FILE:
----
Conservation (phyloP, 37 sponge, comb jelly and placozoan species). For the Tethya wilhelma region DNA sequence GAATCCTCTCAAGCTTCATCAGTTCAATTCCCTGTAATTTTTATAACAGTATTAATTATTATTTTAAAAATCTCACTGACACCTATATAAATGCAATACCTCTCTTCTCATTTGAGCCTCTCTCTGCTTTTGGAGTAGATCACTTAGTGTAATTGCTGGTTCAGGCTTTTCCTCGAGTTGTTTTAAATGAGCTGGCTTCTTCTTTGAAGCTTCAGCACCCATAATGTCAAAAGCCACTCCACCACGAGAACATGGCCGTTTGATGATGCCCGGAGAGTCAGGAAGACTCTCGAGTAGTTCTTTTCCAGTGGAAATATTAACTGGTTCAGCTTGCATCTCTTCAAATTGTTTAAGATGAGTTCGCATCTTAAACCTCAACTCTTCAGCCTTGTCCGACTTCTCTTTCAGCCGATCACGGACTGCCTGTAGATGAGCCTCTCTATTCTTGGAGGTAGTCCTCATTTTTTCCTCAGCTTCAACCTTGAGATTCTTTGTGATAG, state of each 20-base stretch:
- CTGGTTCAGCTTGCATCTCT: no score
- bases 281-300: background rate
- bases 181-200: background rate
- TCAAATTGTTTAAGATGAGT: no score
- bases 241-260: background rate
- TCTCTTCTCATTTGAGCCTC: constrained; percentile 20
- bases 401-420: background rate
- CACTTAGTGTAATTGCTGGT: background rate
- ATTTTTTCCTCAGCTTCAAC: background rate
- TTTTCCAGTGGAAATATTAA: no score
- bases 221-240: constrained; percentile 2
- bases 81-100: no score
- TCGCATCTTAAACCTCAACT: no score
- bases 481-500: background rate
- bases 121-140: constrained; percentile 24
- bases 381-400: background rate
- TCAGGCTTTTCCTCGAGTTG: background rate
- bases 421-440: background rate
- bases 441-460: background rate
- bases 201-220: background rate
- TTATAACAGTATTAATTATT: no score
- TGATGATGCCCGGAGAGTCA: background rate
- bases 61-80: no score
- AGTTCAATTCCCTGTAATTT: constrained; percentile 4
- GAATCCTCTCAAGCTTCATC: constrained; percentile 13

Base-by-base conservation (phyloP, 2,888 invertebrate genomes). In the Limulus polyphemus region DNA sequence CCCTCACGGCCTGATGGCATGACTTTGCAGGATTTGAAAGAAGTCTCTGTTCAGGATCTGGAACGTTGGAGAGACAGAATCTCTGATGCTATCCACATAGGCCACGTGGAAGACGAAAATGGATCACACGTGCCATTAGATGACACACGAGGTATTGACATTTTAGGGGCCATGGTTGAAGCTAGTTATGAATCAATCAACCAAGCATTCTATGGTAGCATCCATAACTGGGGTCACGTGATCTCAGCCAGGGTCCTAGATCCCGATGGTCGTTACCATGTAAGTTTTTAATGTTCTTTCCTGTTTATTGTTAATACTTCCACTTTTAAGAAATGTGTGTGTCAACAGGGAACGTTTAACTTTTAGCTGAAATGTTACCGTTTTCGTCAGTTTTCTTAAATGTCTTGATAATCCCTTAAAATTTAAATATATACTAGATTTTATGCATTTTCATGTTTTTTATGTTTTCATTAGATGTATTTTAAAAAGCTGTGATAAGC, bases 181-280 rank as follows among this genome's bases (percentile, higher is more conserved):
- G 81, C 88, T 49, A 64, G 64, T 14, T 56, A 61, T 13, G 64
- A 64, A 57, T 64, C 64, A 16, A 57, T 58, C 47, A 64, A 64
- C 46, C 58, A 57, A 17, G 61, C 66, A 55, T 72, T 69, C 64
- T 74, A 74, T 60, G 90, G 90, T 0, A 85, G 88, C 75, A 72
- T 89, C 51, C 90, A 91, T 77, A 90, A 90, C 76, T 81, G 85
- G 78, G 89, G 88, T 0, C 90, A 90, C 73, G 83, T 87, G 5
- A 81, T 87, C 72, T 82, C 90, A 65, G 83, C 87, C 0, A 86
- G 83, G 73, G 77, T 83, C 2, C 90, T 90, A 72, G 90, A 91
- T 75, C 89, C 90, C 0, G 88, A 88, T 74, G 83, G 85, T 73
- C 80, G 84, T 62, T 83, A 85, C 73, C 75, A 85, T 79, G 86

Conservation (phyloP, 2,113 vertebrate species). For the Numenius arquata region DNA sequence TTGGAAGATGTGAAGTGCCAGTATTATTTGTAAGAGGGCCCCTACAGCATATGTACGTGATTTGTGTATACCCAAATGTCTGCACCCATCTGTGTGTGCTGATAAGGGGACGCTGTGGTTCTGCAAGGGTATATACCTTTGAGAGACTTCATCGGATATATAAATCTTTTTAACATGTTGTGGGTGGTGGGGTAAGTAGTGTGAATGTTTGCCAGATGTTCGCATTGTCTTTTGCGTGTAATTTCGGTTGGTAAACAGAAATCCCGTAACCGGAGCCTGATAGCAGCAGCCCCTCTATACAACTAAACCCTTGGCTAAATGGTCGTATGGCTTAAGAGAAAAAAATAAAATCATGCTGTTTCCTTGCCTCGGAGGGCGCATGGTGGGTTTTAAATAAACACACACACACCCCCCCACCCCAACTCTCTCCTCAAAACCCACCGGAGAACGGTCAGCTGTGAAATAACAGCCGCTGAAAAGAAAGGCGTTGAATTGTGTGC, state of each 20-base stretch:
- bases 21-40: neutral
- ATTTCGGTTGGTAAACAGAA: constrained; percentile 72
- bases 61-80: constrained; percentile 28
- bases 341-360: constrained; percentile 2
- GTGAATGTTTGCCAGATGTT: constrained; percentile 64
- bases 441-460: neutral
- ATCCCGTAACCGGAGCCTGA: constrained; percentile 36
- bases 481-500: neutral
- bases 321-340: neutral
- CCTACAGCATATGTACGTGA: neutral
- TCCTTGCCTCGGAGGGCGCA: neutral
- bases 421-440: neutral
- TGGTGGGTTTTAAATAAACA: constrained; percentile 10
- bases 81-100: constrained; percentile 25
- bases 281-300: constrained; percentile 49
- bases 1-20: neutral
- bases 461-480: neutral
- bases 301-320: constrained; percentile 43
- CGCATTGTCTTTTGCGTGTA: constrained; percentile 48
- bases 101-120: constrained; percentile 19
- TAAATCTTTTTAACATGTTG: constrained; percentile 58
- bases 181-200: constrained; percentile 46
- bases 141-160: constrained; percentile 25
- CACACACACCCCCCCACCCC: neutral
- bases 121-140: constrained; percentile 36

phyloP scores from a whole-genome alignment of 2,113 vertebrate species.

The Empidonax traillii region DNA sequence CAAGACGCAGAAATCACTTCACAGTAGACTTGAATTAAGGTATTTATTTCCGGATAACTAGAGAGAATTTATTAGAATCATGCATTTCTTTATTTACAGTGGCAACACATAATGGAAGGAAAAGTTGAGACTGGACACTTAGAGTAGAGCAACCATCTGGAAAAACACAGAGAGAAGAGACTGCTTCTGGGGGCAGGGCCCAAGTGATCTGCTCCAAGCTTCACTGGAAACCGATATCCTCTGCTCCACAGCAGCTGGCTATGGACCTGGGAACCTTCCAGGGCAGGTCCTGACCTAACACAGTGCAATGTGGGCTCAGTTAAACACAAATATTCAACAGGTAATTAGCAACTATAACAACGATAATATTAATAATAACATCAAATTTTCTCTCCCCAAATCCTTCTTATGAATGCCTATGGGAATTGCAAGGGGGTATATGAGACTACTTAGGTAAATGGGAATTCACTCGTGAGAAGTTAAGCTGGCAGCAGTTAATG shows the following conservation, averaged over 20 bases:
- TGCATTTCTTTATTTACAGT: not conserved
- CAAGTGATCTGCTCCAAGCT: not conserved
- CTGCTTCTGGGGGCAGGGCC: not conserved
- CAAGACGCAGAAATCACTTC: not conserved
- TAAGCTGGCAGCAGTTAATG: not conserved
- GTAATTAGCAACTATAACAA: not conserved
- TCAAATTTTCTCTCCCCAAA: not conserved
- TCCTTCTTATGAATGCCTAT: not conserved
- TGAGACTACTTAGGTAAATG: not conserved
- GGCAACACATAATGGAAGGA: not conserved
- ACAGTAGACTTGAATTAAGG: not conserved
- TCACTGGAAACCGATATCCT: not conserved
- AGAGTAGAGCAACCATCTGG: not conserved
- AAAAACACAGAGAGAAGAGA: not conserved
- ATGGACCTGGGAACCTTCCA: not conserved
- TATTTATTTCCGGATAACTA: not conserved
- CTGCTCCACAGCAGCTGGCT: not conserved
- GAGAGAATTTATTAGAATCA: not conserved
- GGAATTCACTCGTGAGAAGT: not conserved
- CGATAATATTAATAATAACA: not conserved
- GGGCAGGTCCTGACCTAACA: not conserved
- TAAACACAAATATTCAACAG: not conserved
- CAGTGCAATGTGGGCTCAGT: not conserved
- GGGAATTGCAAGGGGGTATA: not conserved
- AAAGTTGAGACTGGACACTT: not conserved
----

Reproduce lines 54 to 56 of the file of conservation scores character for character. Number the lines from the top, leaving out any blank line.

- bases 1-20: neutral
- bases 461-480: neutral
- bases 301-320: constrained; percentile 43